Or to paraphrase: the Hindenburg Omen has a good name; shame about its reliability. Developed to monitor shares on the New York Stock Exchange, it could be used for any other major international index but, surprisingly, is not. While the ideas behind it are sound, its track record isn’t exactly stellar.
Named after the German Zeppelin airship which burst into flames and crashed in 1937, it’s supposed to warn of an impending stock market collapse. It monitors the number of shares in New York notching up new 52-week highs versus those hitting 52-week lows; a sort of measure of internal market strength. According to Wikipedia the rules are as follows:
- The daily number of NYSE new 52 week highs and the daily number of new 52 week lows are both greater than or equal to 2.8 per cent (this is typically about 84 stocks) of the sum of NYSE issues that advance or decline that day (typically, around 3000). An older version of the indicator used a threshold of 2.5 per cent of total issues traded (approximately 80 of 3200 in today’s market).
- The NYSE index is greater in value than it was 50 trading days ago – 50-day Rate of Change (ROC) should be positive. Originally, this was expressed as a rising 10 week moving average, but the new rule is more relevant to the daily data used to look at new highs and lows.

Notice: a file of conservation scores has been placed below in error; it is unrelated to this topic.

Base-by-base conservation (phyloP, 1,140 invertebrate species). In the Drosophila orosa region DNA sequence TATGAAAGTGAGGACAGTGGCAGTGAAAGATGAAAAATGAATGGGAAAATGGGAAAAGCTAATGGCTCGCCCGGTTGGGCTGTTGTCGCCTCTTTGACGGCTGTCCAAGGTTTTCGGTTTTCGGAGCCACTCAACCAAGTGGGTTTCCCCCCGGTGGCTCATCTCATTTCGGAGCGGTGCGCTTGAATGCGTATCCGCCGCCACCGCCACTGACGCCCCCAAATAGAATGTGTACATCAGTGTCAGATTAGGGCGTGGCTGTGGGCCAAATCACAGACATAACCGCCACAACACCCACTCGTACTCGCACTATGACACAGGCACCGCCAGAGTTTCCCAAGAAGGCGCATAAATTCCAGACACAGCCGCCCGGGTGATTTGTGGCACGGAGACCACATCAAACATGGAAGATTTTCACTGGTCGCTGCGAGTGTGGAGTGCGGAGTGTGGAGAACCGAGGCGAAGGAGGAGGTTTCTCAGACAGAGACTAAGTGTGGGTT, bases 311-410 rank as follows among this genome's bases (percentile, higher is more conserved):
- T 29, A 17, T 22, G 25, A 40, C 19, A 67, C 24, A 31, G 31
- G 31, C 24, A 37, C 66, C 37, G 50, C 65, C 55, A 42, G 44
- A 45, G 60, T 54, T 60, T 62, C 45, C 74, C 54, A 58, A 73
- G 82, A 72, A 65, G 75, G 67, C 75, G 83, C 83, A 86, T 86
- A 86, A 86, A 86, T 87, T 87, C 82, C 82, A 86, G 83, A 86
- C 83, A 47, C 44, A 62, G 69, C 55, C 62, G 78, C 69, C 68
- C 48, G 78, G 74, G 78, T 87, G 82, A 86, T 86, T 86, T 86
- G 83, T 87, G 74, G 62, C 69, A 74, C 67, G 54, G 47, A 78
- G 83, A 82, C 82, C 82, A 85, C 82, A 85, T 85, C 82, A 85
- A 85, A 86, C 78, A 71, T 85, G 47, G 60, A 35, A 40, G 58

- The McClellan Oscillator is negative on the same day.
- The number of New 52 week highs cannot be more than twice the number of new 52 week lows (though new 52 week lows may be more than double new highs).
A similar idea to Dow Theory, in that the indices must back each other up. If some stocks are raging bulls, and others howling bears, this cannot be healthy. To keep a sense of perspective an exponential moving average is used as a benchmark.
On the 3rd December 2016 Zero Hedge (a web site I can recommend for alternative and sometimes alarmist articles) wrote that technical analyst Tom McClellan had found one of these sinister patterns in the S&P 500 index. The link to the piece is attached below.
While his warning now appears premature, one must admit that the grudging rally over the last two months or so, and the tiny daily ranges seen (causing the VIX index to collapse) are really rather unusual, especially at record highs for the index.
In summary: just because it’s technical analysis, doesn’t mean it ought to be followed unquestioningly.